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Jonathan Wilson - Fanfare

Chances are you've come across the work of Jonathan Wilson, even if his name doesn't ring familiar right away. He's been a staple of the revitalized Laurel Canyon music scene out in California. His work as a producer can be heard on records from artists like Dawes, Chris Robinson of The Black Crowes, and Father John Misty.
And his credits as a musician run pretty long, from working with Elvis Costello to Erykah Badu to Shooter Jennings. It can all be applauded, but what shouldn't be overlooked is Wilson's own music. The musician/producer/songwriter just released his second solo album and it's one of the most ambitious albums you'll hear this year.

One thing that becomes obvious pretty quickly upon listening to Wilson's new album, Fanfare, is that recording music is a true, obsessive passion. The nuance to both the music and the sound Wilson creates is nothing short of remarkable. It's reliance on space, energy and mood is reminiscent of something you'd expect to hear from a Pink Floyd record, especially on dreamy moments like "Dear Friend" or "Cecil Taylor". And where he stretches into new musical territory often on Fanfare, songs like "Lover to Lover" are reminiscent of Wilson's debut, and also that Laurel Canyon sound that he's helped to engineer over the past few years.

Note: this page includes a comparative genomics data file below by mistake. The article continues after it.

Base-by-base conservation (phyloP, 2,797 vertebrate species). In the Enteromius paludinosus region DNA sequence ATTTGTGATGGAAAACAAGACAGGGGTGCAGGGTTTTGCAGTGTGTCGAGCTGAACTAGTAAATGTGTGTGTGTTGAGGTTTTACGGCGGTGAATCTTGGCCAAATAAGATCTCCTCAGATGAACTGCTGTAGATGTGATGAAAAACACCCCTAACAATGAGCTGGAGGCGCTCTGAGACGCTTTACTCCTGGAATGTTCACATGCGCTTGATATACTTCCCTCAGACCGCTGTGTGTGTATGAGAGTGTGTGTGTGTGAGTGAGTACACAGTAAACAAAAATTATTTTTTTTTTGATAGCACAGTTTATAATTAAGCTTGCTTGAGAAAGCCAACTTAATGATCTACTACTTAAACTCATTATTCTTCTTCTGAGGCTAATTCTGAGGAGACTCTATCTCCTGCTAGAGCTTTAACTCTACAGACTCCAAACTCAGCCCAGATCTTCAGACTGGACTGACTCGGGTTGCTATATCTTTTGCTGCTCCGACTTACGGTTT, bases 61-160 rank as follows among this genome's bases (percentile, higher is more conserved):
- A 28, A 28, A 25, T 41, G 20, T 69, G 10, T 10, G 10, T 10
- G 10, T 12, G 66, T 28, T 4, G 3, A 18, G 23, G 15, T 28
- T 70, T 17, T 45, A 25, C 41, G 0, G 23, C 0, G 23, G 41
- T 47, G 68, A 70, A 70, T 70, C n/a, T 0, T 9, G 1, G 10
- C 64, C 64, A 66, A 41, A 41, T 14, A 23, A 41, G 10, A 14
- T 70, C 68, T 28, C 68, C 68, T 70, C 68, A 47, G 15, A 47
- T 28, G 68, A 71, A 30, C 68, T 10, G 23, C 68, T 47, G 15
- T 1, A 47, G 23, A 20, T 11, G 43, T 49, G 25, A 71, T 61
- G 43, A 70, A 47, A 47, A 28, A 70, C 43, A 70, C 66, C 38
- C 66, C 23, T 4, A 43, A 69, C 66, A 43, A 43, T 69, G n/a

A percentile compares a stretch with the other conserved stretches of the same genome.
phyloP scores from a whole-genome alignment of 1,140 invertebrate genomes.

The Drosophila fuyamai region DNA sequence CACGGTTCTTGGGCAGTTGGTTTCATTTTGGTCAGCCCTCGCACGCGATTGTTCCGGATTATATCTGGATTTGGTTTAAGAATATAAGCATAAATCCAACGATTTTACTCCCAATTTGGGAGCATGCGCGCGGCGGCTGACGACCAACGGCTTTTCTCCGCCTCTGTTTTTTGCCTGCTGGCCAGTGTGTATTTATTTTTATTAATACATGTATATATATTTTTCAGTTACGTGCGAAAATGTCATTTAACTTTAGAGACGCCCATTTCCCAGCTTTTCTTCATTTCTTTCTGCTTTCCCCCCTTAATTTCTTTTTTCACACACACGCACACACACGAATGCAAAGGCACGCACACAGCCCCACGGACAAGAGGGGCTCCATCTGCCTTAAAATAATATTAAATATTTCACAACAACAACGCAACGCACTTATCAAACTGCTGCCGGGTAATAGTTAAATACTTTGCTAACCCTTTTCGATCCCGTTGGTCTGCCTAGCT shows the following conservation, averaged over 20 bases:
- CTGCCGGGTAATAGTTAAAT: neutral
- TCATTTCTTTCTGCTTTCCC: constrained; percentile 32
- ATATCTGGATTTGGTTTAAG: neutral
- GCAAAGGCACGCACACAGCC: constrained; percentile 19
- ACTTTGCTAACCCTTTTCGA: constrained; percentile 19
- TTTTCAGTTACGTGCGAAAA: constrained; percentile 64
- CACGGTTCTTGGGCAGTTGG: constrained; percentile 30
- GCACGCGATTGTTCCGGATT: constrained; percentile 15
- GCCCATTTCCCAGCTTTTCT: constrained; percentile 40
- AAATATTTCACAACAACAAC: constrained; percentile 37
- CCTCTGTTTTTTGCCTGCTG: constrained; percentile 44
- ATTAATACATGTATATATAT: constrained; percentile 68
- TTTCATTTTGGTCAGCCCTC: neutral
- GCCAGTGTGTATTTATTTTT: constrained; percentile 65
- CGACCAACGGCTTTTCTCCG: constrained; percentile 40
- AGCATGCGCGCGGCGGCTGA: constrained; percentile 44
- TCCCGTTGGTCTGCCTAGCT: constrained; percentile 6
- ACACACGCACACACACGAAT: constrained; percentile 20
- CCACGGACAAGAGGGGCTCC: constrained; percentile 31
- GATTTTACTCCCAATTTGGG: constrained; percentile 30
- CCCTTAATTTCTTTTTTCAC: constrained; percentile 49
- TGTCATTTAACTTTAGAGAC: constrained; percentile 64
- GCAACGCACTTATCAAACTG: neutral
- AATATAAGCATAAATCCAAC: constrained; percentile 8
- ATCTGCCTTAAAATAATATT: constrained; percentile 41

While the genius of this music really is credit to Wilson, it's hard to overlook the cast of musicians that do lend a hand. Where Wilson has been a go-to-guy for so many artists, some of those folks return the favor on Fanfare. Josh Tillman (Father John Misty) and Taylor Goldsmith (Dawes) are a couple of those people. But keep an ear out for contributions from legendary names like David Crosby, Graham Nash, and Jackson Browne (to name just a few!). They all help round out what is a robust and gorgeous collection.

Review by Mike Vasilikos

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